The Burren is a karst landscape in County Clare, Ireland. It measures approximately 250 square kilometres and is enclosed roughly within the circle made by the villages of Ballyvaughan, Kinvara, Tubber, Corofin, Kilfenora and Lisdoonvarna.
The Burren National Park is one of six National Parks in Ireland and the smallest in size (15 km²).The Burren National Park Visitor Centre is located on Church Street in Corofin, County Clare, Ireland.
The Burren area formed part of the territory of Corco Modhruadh. At some point around the 12th Century, the territory was divided in two: Corco Modhruadh Iartharach and Corco Modhruadh Oirthearach also known as Boireann which in the late 16th century became the English administrative baronies of Corcomroe and Burren respectively. The villages and towns found within the medieval territory of Boireann include Lisdoonvarna, Ballyvaughan, New Quay / Burrin, Noughaval, Bealaclugga, Carron and Fanore / Craggagh.
Burren is rich with historical and archaeological sites. There are more than 90 megalithic tombs in the area, portal dolmens (including Poulnabrone dolmen), a Celtic high cross in the village of Kilfenora, and a number of ring forts - among them the triple ring fort Cahercommaun on the edge of an inland cliff, and the exceptionally well-preserved Caherconnell Stone Fort. Corcomroe Abbey is one of the area's main scenic attractions.
The rolling hills of Burren are composed of limestone pavements with criss-crossing cracks known as "grikes", leaving isolated rocks called "clints". The region supports arctic, Mediterranean and alpine plants side-by-side, due to the unusual environment. The limestones, which date from the Visean stage of the Lower Carboniferous, formed as sediments in a tropical sea approximately 350 million years ago.
Glaciation during the Quaternary period facilitated greater denudation. The result is that the Burren is one of the finest examples of a glacio-karst landscape in the world. The effects of the last glacial period (the Midlandian) are most in evidence, with the Burren overrun by ice during this glaciation. Solutional processes have widened and deepened the grikes of the limestone pavement. Pre-existing lines of weakness in the rock contribute to the formation of extensive fissures separated by clints (flat pavement like slabs). The rock karstification facilitates theformation of subterranean drainage .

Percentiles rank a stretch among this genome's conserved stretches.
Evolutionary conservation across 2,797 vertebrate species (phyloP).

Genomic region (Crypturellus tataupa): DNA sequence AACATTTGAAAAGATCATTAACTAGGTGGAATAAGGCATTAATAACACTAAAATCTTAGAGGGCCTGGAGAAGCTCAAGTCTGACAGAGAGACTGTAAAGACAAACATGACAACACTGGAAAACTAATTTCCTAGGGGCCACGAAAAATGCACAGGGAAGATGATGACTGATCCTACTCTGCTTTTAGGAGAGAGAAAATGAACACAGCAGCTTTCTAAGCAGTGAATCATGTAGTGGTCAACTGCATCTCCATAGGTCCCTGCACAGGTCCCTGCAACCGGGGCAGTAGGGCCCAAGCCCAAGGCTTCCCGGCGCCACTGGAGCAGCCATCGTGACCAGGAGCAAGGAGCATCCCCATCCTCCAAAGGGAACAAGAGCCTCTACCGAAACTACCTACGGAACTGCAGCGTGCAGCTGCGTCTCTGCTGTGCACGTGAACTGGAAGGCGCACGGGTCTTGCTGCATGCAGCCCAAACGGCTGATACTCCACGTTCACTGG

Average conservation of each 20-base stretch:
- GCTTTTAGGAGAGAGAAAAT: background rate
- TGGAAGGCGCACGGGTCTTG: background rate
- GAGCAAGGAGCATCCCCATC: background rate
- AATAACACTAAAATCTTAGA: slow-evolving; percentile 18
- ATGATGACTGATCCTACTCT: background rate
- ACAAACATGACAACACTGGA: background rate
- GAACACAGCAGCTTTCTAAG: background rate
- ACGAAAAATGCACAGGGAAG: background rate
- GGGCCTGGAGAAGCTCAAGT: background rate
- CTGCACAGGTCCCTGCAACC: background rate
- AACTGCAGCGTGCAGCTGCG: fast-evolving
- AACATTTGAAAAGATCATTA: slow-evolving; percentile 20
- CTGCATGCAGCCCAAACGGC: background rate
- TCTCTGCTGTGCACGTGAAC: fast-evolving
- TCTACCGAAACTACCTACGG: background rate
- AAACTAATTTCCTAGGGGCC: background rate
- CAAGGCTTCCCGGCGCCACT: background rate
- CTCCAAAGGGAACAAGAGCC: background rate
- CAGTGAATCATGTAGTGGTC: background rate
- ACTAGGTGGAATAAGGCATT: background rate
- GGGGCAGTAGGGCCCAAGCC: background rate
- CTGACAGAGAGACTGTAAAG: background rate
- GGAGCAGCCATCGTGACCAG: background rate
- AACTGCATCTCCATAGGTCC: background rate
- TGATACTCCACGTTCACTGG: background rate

structure of a limestone
Climate and agriculture
The Burren has an unusually temperate climate. Average air temperatures range from 15 °C in July to 6 °C in January. The soil temperature does not usually drop below 6 °C. Since grass will grow once the temperature rises above 6 °C, this means that the Burren has one of the longest growing seasons in Ireland or Britain, and supports diverse and rich plant growth. Late May is the sunniest time, and also likely the best time to view flowers, with the gentians and avens peaking but orchid species blooming later.
Burren Visitor Centre
At the given location you can see an exhibition about the development of the area. In addition you can take a look into the liffe of the celtics. Another highlight there are the Celtic Crosses. A Celtic cross is a symbol that combines a cross with a ring surrounding the intersection; the cross' stem being longer than the other three intersection. It belongs to a wider group of crosses with a nimbus. In the Celtic Christian world it was combined with the Christian cross and this design was often used for high crosses – a free-standing cross made of stone and often richly decorated. With the Celtic Revival the shape, usually decorated with interlace and other motifs from Insular art, became popular for funerary monuments and other uses, and has remained so, spreading well beyond Ireland.
celtic cross at the visitor centre
To visit the exhibition you have to pay a small amount of money, but it is also possible to see a Celtic Cross and a small church without payment.
Taken from wikipedia.org
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